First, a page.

You will need to show your pass to the staff to get your horse out of the auction’s facilities. Usually, auction grounds don’t have overnight or long-term housing for animals and may require a site to be cleared by a specific time on the day of the auction.
If you run into any problems on-site, you can talk to the auctioneer, ringmen or previous owner to see if they can help you.
If you’re tagging along with your trainer or another more experienced owner, in order to get some help finding yourself a horse at auction, you might be able to negotiate joint transport for your horse.
If the other person is also going to buy one or more horses you could get a lift for your horse to another yard or even your own stable.
If a horse has never travelled in a trailer before, it will most likely travel better in the company of other horses. If you’re inexperienced or new to horses, get help with the transport as some horses can be tricky to load and unload.
If you don’t own a trailer you can hire a service to transport your horse, just remember to contact them in advance to find out about pricing and how the transport from an auction will work in practice.
Don’t forget the fine print
Before going into an auction, you should always check the types of warranties offered on the horses.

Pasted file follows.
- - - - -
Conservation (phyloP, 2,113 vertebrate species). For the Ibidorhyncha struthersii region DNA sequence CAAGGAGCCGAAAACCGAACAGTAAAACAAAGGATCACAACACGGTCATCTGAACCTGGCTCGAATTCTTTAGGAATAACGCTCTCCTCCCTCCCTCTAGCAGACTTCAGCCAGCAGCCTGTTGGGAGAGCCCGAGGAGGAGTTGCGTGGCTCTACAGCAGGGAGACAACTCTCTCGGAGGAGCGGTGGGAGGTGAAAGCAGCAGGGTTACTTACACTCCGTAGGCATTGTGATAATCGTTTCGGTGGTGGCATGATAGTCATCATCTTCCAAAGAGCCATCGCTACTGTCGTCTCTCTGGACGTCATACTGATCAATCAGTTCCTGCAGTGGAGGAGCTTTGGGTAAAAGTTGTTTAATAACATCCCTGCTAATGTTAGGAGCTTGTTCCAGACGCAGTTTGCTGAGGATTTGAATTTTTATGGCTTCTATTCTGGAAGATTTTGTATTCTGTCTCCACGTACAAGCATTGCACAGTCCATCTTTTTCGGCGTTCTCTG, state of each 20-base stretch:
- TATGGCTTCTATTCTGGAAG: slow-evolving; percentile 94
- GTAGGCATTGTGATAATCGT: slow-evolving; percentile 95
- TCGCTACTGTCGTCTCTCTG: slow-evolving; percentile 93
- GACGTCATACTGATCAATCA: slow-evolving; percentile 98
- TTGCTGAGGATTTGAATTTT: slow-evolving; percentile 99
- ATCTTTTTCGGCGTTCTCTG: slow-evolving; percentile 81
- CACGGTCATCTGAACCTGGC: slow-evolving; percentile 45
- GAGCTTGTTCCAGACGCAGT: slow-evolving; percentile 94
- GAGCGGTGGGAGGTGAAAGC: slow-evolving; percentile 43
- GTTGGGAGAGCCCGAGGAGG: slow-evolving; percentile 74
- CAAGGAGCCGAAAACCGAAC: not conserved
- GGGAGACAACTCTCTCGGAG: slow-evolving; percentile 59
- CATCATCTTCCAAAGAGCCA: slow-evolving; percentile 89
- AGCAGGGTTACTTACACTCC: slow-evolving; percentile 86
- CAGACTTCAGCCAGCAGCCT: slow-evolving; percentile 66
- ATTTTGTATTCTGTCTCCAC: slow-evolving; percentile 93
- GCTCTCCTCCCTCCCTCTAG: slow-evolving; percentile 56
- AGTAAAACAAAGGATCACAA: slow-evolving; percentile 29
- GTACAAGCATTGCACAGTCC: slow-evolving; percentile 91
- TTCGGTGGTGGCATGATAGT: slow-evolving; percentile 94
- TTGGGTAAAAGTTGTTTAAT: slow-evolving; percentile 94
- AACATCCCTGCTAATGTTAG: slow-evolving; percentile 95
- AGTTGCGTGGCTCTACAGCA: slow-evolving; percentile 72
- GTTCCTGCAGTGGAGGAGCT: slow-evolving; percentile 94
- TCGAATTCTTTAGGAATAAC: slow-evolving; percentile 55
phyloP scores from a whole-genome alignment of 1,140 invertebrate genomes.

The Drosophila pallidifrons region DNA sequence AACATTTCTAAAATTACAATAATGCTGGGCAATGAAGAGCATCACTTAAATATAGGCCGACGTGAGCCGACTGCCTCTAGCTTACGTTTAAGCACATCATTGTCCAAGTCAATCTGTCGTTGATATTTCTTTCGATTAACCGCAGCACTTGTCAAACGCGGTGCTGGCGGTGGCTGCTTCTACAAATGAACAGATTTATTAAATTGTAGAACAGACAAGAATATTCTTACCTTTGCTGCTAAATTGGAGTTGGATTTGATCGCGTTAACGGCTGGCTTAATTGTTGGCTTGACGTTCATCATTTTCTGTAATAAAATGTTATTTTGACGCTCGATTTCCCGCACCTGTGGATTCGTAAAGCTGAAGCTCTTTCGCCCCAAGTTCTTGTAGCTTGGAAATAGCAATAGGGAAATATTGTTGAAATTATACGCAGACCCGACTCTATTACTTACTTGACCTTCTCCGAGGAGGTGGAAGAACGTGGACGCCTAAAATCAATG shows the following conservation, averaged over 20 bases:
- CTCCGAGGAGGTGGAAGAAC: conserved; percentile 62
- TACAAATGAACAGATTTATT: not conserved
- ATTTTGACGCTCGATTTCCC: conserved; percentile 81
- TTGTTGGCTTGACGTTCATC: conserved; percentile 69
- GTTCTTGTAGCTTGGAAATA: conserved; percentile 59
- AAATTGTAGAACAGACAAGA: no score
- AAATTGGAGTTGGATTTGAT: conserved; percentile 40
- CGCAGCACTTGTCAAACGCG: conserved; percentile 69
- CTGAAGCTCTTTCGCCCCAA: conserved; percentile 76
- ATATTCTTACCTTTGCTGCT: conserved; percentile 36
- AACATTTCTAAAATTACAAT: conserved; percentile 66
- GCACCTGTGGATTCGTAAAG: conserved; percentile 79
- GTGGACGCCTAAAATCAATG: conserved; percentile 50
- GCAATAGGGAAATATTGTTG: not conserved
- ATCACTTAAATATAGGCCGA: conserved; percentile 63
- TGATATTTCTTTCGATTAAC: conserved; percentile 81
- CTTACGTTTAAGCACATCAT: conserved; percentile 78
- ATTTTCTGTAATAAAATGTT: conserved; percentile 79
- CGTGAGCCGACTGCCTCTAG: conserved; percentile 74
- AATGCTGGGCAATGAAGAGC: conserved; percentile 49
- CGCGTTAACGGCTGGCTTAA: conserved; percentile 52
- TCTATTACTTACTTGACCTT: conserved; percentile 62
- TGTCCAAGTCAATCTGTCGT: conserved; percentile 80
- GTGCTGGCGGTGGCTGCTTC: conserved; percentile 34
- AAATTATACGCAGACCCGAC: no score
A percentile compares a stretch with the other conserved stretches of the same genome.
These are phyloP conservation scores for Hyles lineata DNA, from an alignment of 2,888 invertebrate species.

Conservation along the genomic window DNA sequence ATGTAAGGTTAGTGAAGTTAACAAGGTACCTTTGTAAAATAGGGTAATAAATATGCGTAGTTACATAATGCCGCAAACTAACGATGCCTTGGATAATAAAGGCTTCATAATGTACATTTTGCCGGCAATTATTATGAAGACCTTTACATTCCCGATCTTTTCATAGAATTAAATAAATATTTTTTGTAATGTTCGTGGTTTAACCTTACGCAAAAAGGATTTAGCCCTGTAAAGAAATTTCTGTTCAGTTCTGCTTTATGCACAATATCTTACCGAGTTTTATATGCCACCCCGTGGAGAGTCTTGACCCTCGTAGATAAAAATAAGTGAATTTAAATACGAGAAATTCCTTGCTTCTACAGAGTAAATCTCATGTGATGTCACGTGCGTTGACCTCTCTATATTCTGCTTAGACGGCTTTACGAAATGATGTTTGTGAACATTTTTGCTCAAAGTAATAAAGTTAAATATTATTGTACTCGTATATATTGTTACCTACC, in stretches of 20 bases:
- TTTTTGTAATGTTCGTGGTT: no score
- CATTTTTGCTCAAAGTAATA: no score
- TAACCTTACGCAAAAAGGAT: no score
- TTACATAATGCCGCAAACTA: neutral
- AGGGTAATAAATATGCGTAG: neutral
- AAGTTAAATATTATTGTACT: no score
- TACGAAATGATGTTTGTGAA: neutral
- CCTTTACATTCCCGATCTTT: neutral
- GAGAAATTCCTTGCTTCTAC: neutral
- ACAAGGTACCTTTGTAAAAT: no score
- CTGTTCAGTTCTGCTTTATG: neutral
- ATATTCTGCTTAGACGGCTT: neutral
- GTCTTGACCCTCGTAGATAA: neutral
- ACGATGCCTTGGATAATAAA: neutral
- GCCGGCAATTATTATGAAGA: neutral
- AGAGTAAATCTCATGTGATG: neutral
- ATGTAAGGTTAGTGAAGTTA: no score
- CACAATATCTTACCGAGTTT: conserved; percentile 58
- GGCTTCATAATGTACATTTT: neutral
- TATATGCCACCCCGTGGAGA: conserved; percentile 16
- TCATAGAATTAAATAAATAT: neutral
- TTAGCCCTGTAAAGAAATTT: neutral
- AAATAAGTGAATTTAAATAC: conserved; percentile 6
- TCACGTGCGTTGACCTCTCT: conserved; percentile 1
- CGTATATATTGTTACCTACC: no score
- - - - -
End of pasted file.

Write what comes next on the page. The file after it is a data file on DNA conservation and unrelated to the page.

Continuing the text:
The horses are not usually vetted before going on sale (other than pregnant mares confirmed to be pregnant), and any warranty given is based on the experience of the vendor of the horse.
This is why it is important to chat with the vendor of an animal you’re interested in buying.
The warranty status of a horse will be written in the catalogue and will be stated by the auctioneer at the time of the sale (this is why you need to listen carefully, because the warranty in the catalogue may differ from the warranty at the time of purchase).
The types of warranties given differ from auction to auction and animal to animal. They also vary in the length of time they are valid.
Warranties may also not apply to animals that sell for under a set value or weigh less than a fixed weight. Always check with the auction you are buying at to make sure you know how they operate.
Examples of warranties
- Sound in wind, eyes and action — a horse/pony that is sound according to the vendor and has no underlying illnesses (treated or untreated).
- Suitability — suitability warranties may be given for horses/ponies that are ridden or driven.
- Hunter — quiet to ride and quiet in traffic, is capable of being used for hunting.
- Hack — quiet to ride and quiet in traffic, is capable of being ridden as a hack.
- Quiet to Ride — quiet to ride and quiet in traffic, is capable of being ridden.
- Quiet to Drive — quiet to ride and quiet in traffic, is capable of being driven.
- Sold as seen — the horse is sold as seen without any guarantee of being sound or suitable for any specific activity.
There can be many more types of warranties that differ in what they include or exclude.
Some auctions may also require stable vices to be reported; some may require specific combinations of vices to be announced — such as if cribbing is coupled with wind sucking.
Any procedure that has been done to the animal due to unsoundness is usually required to be listed, as well as if the animal is in foal (that’s horse speak for pregnant).